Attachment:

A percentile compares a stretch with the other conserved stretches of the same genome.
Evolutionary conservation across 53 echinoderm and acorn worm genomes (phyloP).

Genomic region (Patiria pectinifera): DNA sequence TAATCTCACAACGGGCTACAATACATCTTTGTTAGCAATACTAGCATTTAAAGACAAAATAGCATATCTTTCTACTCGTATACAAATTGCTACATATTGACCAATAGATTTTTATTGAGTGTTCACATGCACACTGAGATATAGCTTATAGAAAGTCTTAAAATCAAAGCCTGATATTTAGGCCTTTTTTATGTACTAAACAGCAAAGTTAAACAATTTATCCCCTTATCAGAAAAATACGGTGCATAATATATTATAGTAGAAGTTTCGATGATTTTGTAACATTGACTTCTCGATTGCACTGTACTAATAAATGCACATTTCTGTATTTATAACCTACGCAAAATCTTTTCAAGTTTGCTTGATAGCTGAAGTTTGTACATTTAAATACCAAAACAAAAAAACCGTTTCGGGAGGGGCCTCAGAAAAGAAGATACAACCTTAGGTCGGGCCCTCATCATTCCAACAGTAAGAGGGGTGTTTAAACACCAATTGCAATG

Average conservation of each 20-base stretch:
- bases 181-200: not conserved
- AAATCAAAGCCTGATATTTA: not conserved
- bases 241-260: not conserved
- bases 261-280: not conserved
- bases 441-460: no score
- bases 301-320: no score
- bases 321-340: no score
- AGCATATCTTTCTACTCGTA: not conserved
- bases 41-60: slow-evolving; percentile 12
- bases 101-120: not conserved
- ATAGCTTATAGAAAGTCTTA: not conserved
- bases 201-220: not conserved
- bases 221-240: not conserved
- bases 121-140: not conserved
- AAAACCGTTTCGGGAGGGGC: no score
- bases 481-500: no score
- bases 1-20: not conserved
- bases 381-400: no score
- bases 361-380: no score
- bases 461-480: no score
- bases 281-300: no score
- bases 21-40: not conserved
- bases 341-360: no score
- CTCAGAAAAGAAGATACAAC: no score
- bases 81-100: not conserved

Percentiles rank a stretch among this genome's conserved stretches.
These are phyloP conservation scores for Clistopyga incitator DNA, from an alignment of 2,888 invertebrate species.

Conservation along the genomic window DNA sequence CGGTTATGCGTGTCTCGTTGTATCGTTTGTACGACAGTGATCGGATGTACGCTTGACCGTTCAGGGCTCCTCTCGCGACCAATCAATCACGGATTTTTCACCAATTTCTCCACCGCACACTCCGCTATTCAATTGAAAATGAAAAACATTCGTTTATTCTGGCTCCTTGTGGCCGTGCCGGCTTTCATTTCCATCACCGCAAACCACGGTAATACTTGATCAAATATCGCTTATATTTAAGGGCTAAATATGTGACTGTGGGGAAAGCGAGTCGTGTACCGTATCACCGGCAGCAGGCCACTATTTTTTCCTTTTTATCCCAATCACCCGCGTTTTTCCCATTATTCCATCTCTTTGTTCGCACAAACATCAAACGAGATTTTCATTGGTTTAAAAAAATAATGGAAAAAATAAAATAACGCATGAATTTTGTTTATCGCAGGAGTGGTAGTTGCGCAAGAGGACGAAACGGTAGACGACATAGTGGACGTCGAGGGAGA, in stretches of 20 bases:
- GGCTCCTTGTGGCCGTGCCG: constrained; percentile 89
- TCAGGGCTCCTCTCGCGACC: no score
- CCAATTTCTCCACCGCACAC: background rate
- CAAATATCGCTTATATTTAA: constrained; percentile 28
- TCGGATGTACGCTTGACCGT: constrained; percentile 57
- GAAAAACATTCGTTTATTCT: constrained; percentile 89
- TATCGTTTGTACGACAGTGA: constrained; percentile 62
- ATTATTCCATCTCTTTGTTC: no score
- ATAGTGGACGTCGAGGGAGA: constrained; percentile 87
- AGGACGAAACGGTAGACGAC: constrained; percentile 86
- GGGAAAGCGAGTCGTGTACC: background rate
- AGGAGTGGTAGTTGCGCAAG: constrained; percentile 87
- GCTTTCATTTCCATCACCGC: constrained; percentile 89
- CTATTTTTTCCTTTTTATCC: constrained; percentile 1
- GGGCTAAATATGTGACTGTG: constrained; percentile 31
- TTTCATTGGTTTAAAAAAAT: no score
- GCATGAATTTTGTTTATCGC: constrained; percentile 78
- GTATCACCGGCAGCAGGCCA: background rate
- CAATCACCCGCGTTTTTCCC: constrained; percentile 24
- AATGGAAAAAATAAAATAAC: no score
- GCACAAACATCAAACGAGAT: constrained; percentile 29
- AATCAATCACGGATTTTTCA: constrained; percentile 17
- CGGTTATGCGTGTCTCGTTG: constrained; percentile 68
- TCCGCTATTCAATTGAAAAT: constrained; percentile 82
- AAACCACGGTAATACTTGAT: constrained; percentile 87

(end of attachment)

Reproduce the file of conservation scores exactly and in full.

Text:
A percentile compares a stretch with the other conserved stretches of the same genome.
Evolutionary conservation across 53 echinoderm and acorn worm genomes (phyloP).

Genomic region (Patiria pectinifera): DNA sequence TAATCTCACAACGGGCTACAATACATCTTTGTTAGCAATACTAGCATTTAAAGACAAAATAGCATATCTTTCTACTCGTATACAAATTGCTACATATTGACCAATAGATTTTTATTGAGTGTTCACATGCACACTGAGATATAGCTTATAGAAAGTCTTAAAATCAAAGCCTGATATTTAGGCCTTTTTTATGTACTAAACAGCAAAGTTAAACAATTTATCCCCTTATCAGAAAAATACGGTGCATAATATATTATAGTAGAAGTTTCGATGATTTTGTAACATTGACTTCTCGATTGCACTGTACTAATAAATGCACATTTCTGTATTTATAACCTACGCAAAATCTTTTCAAGTTTGCTTGATAGCTGAAGTTTGTACATTTAAATACCAAAACAAAAAAACCGTTTCGGGAGGGGCCTCAGAAAAGAAGATACAACCTTAGGTCGGGCCCTCATCATTCCAACAGTAAGAGGGGTGTTTAAACACCAATTGCAATG

Average conservation of each 20-base stretch:
- bases 181-200: not conserved
- AAATCAAAGCCTGATATTTA: not conserved
- bases 241-260: not conserved
- bases 261-280: not conserved
- bases 441-460: no score
- bases 301-320: no score
- bases 321-340: no score
- AGCATATCTTTCTACTCGTA: not conserved
- bases 41-60: slow-evolving; percentile 12
- bases 101-120: not conserved
- ATAGCTTATAGAAAGTCTTA: not conserved
- bases 201-220: not conserved
- bases 221-240: not conserved
- bases 121-140: not conserved
- AAAACCGTTTCGGGAGGGGC: no score
- bases 481-500: no score
- bases 1-20: not conserved
- bases 381-400: no score
- bases 361-380: no score
- bases 461-480: no score
- bases 281-300: no score
- bases 21-40: not conserved
- bases 341-360: no score
- CTCAGAAAAGAAGATACAAC: no score
- bases 81-100: not conserved

Percentiles rank a stretch among this genome's conserved stretches.
These are phyloP conservation scores for Clistopyga incitator DNA, from an alignment of 2,888 invertebrate species.

Conservation along the genomic window DNA sequence CGGTTATGCGTGTCTCGTTGTATCGTTTGTACGACAGTGATCGGATGTACGCTTGACCGTTCAGGGCTCCTCTCGCGACCAATCAATCACGGATTTTTCACCAATTTCTCCACCGCACACTCCGCTATTCAATTGAAAATGAAAAACATTCGTTTATTCTGGCTCCTTGTGGCCGTGCCGGCTTTCATTTCCATCACCGCAAACCACGGTAATACTTGATCAAATATCGCTTATATTTAAGGGCTAAATATGTGACTGTGGGGAAAGCGAGTCGTGTACCGTATCACCGGCAGCAGGCCACTATTTTTTCCTTTTTATCCCAATCACCCGCGTTTTTCCCATTATTCCATCTCTTTGTTCGCACAAACATCAAACGAGATTTTCATTGGTTTAAAAAAATAATGGAAAAAATAAAATAACGCATGAATTTTGTTTATCGCAGGAGTGGTAGTTGCGCAAGAGGACGAAACGGTAGACGACATAGTGGACGTCGAGGGAGA, in stretches of 20 bases:
- GGCTCCTTGTGGCCGTGCCG: constrained; percentile 89
- TCAGGGCTCCTCTCGCGACC: no score
- CCAATTTCTCCACCGCACAC: background rate
- CAAATATCGCTTATATTTAA: constrained; percentile 28
- TCGGATGTACGCTTGACCGT: constrained; percentile 57
- GAAAAACATTCGTTTATTCT: constrained; percentile 89
- TATCGTTTGTACGACAGTGA: constrained; percentile 62
- ATTATTCCATCTCTTTGTTC: no score
- ATAGTGGACGTCGAGGGAGA: constrained; percentile 87
- AGGACGAAACGGTAGACGAC: constrained; percentile 86
- GGGAAAGCGAGTCGTGTACC: background rate
- AGGAGTGGTAGTTGCGCAAG: constrained; percentile 87
- GCTTTCATTTCCATCACCGC: constrained; percentile 89
- CTATTTTTTCCTTTTTATCC: constrained; percentile 1
- GGGCTAAATATGTGACTGTG: constrained; percentile 31
- TTTCATTGGTTTAAAAAAAT: no score
- GCATGAATTTTGTTTATCGC: constrained; percentile 78
- GTATCACCGGCAGCAGGCCA: background rate
- CAATCACCCGCGTTTTTCCC: constrained; percentile 24
- AATGGAAAAAATAAAATAAC: no score
- GCACAAACATCAAACGAGAT: constrained; percentile 29
- AATCAATCACGGATTTTTCA: constrained; percentile 17
- CGGTTATGCGTGTCTCGTTG: constrained; percentile 68
- TCCGCTATTCAATTGAAAAT: constrained; percentile 82
- AAACCACGGTAATACTTGAT: constrained; percentile 87